As a security concerned and privacy respecting company, it is our job to spread awareness on digital sovereignty.
Find some great blogs (in German) from fellow signatories below, and read on for more thoughts and analysis from us.
How this crisis affects business, governments and individuals
Moving digital, in the last couple of (yes!) years, has been the ultimate choice of businesses in order to be future ready in terms of growth, besides the benefits that online work offers on facilitating work and making everything easier in real time. These are benefits which governments as well, have started to admit.
Moving digital, though very beneficial, was not a necessity to every business or institution, until some weeks ago! The crisis our world is now facing brings every single team in front of a choice: move digital or (slowly) stop existing. Not only business, but also crucial governmental institutions have the need to move to an online infrastructure, if they haven’t yet.
While many can make assumptions, nobody really knows for sure how long this crisis will last, and in an unfortunate way, this crisis favours enterprises operating in the digital sphere as companies will aim to “survive and/or evolve” and governmental institutions should fulfill their own mission. Larger market share for digital businesses is the result and more citizen data will be available on servers than ever before.
And here comes the question: who owns those servers?
In the online world, security and data privacy are a huge concern for companies, governments and individuals whose data might be part of these organization’s jobs.
- First, there are the many ‘free’ tools you can use. You don’t know what do they do with the data you feed their servers with. You just know that, given you are not paying, you’re not the customer – you’re the product being sold, to advertisers for example.
- Then there are the paid proprietary software solutions, where you equally don’t know what happens in the code or how and what they do with the data you hand out to their servers, but perhaps you trust them more as you pay for the service. Of course, they can earn far more from you if they simply ALSO do what the first category does, so there are no guarantees.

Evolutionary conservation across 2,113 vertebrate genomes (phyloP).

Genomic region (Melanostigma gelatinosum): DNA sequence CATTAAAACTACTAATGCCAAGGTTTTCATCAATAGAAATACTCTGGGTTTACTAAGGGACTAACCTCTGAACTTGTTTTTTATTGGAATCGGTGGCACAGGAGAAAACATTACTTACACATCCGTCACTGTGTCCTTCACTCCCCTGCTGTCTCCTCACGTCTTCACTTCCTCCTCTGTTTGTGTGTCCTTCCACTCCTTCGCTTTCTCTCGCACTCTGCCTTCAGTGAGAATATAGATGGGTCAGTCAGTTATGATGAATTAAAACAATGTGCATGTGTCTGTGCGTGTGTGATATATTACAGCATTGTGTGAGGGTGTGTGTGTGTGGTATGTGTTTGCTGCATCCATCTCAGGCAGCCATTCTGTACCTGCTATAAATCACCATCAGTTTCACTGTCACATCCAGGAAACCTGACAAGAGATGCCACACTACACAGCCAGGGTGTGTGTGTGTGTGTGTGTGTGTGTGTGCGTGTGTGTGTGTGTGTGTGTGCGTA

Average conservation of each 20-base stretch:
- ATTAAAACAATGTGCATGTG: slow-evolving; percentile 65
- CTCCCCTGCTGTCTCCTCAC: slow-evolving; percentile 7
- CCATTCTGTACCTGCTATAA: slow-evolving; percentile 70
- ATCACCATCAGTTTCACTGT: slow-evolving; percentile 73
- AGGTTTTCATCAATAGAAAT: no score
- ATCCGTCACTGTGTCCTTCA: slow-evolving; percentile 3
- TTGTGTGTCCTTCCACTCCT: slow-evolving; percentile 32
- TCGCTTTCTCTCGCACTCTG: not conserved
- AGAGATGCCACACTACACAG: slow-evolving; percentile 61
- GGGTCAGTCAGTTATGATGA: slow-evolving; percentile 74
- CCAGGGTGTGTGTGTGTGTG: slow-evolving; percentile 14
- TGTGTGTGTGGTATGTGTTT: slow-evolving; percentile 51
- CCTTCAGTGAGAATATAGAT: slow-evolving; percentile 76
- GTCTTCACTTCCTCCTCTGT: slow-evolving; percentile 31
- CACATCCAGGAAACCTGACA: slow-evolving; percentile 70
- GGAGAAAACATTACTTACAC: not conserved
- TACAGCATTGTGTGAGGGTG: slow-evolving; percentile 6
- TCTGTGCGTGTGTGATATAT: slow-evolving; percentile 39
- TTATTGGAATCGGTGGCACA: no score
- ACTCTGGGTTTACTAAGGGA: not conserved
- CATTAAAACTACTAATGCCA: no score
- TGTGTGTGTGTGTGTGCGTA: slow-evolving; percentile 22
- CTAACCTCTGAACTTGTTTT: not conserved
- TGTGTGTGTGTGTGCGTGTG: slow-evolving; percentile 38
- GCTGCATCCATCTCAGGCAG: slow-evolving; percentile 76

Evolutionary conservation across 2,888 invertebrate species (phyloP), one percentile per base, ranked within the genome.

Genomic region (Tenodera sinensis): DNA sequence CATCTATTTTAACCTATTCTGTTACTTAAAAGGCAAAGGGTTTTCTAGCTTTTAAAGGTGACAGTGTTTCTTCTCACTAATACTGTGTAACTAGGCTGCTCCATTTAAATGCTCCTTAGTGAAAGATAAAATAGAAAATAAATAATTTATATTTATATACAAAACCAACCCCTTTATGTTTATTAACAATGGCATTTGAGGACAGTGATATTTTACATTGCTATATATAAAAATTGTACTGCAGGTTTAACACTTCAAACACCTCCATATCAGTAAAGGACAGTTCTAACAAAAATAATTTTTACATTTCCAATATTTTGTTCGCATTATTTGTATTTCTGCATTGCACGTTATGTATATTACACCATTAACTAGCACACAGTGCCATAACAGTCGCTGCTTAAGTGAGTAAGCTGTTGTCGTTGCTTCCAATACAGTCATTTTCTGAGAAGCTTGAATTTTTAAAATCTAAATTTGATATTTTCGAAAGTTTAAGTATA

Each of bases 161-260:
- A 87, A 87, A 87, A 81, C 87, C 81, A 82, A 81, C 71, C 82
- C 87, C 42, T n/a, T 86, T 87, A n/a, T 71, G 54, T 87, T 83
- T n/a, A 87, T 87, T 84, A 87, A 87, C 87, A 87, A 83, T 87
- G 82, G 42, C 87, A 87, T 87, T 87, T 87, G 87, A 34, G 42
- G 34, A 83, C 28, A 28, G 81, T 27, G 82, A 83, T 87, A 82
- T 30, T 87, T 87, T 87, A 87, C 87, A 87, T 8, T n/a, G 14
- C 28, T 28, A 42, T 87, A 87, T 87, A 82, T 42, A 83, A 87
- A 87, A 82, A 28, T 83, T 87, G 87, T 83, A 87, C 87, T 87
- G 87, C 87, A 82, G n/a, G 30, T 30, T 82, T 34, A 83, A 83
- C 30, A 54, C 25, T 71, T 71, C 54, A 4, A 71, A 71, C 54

- Last, there are open source solutions which you can run on your own servers or at a hosting provider you choose and trust, either with full control by you and your system administrators or managed by a trusted party. You’ll always have full transparency in who has access to the server or its data!
This is a call for every organization or individual new to this “online world”. If you are an individual who’s just trying to get around, you still don’t want your data sold. It is a risk!
Risks for businesses
If you are a company that deals with employee and customer data, you don’t want this data handed to other parties as that exposes you to legal risks and can result in your competitors gaining a big advantage over you.
Just think of how, for a small business selling their products over Amazon gives Amazon complete knowledge of their products and customer demand. Amazon has made it its business to analyze that data and then simply replace the most popular of these products with a cheaper, better promoted, Amazon branded version – killing those businesses’ most profitable products in a single, completely legal ad within the terms-of-service, stroke of a pen.
And just because you don’t sell products on Amazon does not mean this can’t happen to you! Your data can always be ‘anonymized’ and sold to a competitor by your cloud provider – after all, if it can’t be traced to you, how could you ever prove (or know) they did find a way to earn a little extra on you?
If you’re German speaking, check out Digitale Zivil Gesellschaft, if you’re not – here are some articles to help you learn more about security, privacy and how self-hosting open source technology can help.